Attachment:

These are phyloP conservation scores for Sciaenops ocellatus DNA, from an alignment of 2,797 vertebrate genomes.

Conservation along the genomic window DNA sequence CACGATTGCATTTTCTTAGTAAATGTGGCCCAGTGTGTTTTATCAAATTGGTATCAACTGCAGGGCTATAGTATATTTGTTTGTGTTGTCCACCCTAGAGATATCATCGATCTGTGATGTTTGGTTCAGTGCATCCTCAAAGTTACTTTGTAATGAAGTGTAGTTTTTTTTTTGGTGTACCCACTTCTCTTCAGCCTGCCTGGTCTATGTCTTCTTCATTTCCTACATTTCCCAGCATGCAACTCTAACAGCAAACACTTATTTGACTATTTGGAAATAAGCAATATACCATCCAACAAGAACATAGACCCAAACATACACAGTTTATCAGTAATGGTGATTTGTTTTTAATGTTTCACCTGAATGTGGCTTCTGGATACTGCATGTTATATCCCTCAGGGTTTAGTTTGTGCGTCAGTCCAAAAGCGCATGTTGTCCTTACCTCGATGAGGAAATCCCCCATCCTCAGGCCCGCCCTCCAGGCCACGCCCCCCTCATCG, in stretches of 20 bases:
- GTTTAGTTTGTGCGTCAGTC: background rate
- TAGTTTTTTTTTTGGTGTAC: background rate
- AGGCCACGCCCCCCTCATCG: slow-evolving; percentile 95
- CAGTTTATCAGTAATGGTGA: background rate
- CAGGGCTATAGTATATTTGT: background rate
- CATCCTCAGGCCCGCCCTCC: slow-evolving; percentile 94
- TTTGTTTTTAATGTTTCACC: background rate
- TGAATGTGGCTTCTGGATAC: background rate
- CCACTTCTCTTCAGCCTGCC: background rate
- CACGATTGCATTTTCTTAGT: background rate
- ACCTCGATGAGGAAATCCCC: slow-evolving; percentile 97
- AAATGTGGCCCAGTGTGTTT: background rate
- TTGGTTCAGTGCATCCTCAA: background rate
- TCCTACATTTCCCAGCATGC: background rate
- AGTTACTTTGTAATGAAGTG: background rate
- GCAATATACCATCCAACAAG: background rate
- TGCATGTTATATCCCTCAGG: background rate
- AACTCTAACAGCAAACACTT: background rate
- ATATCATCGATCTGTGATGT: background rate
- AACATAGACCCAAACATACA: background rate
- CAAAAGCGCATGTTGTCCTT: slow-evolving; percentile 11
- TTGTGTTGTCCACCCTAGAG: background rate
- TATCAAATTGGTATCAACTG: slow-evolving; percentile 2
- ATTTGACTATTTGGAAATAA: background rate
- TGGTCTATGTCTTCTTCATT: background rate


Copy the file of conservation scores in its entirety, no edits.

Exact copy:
These are phyloP conservation scores for Sciaenops ocellatus DNA, from an alignment of 2,797 vertebrate genomes.

Conservation along the genomic window DNA sequence CACGATTGCATTTTCTTAGTAAATGTGGCCCAGTGTGTTTTATCAAATTGGTATCAACTGCAGGGCTATAGTATATTTGTTTGTGTTGTCCACCCTAGAGATATCATCGATCTGTGATGTTTGGTTCAGTGCATCCTCAAAGTTACTTTGTAATGAAGTGTAGTTTTTTTTTTGGTGTACCCACTTCTCTTCAGCCTGCCTGGTCTATGTCTTCTTCATTTCCTACATTTCCCAGCATGCAACTCTAACAGCAAACACTTATTTGACTATTTGGAAATAAGCAATATACCATCCAACAAGAACATAGACCCAAACATACACAGTTTATCAGTAATGGTGATTTGTTTTTAATGTTTCACCTGAATGTGGCTTCTGGATACTGCATGTTATATCCCTCAGGGTTTAGTTTGTGCGTCAGTCCAAAAGCGCATGTTGTCCTTACCTCGATGAGGAAATCCCCCATCCTCAGGCCCGCCCTCCAGGCCACGCCCCCCTCATCG, in stretches of 20 bases:
- GTTTAGTTTGTGCGTCAGTC: background rate
- TAGTTTTTTTTTTGGTGTAC: background rate
- AGGCCACGCCCCCCTCATCG: slow-evolving; percentile 95
- CAGTTTATCAGTAATGGTGA: background rate
- CAGGGCTATAGTATATTTGT: background rate
- CATCCTCAGGCCCGCCCTCC: slow-evolving; percentile 94
- TTTGTTTTTAATGTTTCACC: background rate
- TGAATGTGGCTTCTGGATAC: background rate
- CCACTTCTCTTCAGCCTGCC: background rate
- CACGATTGCATTTTCTTAGT: background rate
- ACCTCGATGAGGAAATCCCC: slow-evolving; percentile 97
- AAATGTGGCCCAGTGTGTTT: background rate
- TTGGTTCAGTGCATCCTCAA: background rate
- TCCTACATTTCCCAGCATGC: background rate
- AGTTACTTTGTAATGAAGTG: background rate
- GCAATATACCATCCAACAAG: background rate
- TGCATGTTATATCCCTCAGG: background rate
- AACTCTAACAGCAAACACTT: background rate
- ATATCATCGATCTGTGATGT: background rate
- AACATAGACCCAAACATACA: background rate
- CAAAAGCGCATGTTGTCCTT: slow-evolving; percentile 11
- TTGTGTTGTCCACCCTAGAG: background rate
- TATCAAATTGGTATCAACTG: slow-evolving; percentile 2
- ATTTGACTATTTGGAAATAA: background rate
- TGGTCTATGTCTTCTTCATT: background rate